published Thursday, October 8th, 2009

Cleaveland: Dietary advice: eat plants

What should I eat? How much should I eat?

These deceptively simple questions have stimulated a flood of dietary books and fads that emphasize one particular food or ethnic menu over another. I have tried several weight-loss diets beginning with the Scarsdale diet 30 years ago. With each new diet I typically lost a few pounds during an initial burst of enthusiasm whereupon the diet became boring or impractical. Left to my own devices, I routinely regained the weight that I had lost.

Weight Watchers was the first diet that I could sustain without a sense of guilt or deprivation. The diet included a wide range of easily obtained food. Regular exercise was encouraged. More important for me were the weekly weigh-ins and informational sessions. Each meeting with men and women engaged in the same challenge kept me focused. Losing weight cannot be a casual or part-time endeavor. I have been able to maintain the weight loss that I achieved in two years of Weight Watchers.

A new book by Michael Pollan, "In Defense of Food: An Eater's Manifesto" (Penguin paperback 2009) provides a valuable background in non-technical terms for constructing a healthful diet within any cultural or ethnic tradition. Rather than promote a particular dietary plan or gimmick, Pollan advances a philosophy of selecting and eating food wisely.

The opening line captures his thesis: "Eat food. Not too much. Mostly plants."

Pollan blames the Western diet with its emphasis on meat, processed food, sugar, and fat for America's epidemic of obesity and related illnesses such as diabetes, cardiovascular disease and cancer. He points out that America's epidemic of obesity worsened as various governmental and scientific panels issued guidelines on what we should eat. Sometimes political considerations dictated the content of governmental recommendations. Warnings to reduce animal fats, for example, led to production of vegetable fats loaded with trans-fatty acids, now known to be damaging to the lining of our coronary arteries.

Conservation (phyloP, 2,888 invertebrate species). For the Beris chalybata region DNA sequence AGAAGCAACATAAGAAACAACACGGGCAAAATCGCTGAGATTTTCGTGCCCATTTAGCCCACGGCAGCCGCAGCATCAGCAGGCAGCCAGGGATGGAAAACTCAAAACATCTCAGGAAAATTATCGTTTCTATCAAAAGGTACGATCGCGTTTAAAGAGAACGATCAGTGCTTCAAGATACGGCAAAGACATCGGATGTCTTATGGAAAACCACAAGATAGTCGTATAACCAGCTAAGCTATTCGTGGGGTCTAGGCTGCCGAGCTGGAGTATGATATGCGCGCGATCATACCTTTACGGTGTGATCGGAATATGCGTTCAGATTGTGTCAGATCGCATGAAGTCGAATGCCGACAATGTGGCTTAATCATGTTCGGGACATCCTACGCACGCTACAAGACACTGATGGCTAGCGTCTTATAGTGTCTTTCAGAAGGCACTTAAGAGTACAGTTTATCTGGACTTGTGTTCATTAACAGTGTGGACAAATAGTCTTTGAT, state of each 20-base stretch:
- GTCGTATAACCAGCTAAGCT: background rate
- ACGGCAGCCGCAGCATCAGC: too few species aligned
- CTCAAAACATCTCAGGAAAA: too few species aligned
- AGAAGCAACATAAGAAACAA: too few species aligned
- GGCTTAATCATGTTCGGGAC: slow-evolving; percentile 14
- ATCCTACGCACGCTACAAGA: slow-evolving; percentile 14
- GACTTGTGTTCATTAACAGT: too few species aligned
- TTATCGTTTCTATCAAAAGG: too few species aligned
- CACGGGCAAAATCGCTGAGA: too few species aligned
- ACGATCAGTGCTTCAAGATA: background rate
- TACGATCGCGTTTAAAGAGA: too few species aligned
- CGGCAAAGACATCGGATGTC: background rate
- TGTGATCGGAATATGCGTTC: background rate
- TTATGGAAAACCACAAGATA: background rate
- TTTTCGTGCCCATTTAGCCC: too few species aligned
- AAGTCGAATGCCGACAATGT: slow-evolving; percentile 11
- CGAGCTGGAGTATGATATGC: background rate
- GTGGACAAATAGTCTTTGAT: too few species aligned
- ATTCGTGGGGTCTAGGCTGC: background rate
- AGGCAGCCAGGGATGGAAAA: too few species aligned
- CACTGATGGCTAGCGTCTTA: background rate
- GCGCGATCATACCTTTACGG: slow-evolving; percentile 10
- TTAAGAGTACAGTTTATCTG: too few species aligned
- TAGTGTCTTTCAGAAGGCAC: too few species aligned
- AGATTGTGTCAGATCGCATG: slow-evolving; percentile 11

The author draws a distinction between "food" and the vast array of processed items sold in stores and fast food restaurants. Food is the product of gardens and pasturelands without added chemicals, antibiotics, and hormones. Pollan directs the shopper to the sides and backs of supermarkets where fruits and vegetables and dairy products are displayed. Avoid the shelves in the centers of stores where endless varieties of processed or manufactured nutrients are shelved.

Some broad recommendations:

* Protein: Pay more but eat smaller portions of meat and poultry that is farm-raised. Meat and milk from grass-fed animals contain more nutritious fats than corn-fed animals. Grass-fed animals are healthier and require fewer antibiotics compared to factory-farm animals which are raised in tightly packed feed-lots. Select wild-caught fish as replacements for some meat entrees. He emphasizes that when we eat animal protein, we ingest all that animal has eaten in its life.

* Vegetables: While seeds such as wheat, barley and soy beans are important, leafy vegetables provide fiber and unique nutrients not found in seeds. Leaves are less energy-dense, which means slower digestion and longer intervals before hunger returns. Fresh fruits are equally important.

* Carbohydrates: Excessive sugars displace healthier calories from fruits and vegetables. Complex carbohydrates such as pasta, brown rice, whole-grain cereals and breads digest more slowly than simple sugars and satisfy longer. Avoid high-fructose corn syrup.

* Fats: Limit saturated fats found in beef and pork. Olive oil, canola oil, and fish are good sources of healthier, unsaturated fats. Avoid trans-fatty acids altogether.

* Processed foods: Read labels. Avoid products that contain numerous or unfamiliar chemicals or that make health-claims.

* Mealtime: Share it with family or friends, eating at regular hours at an unhurried pace. Find time to prepare more meals in the home using known ingredients. Avoid packaged snacks. Meals based on traditional ethnic cooking, whether Indian, Chinese or Mediterranean are generally healthier than the Western diet.

We pay attention to the gasoline and oil that we use in our automobiles. We must use similar care in selecting what goes into our bodies. "In Defense of Food" makes this challenge easier and more logical.

Contact Clif Cleaveland at

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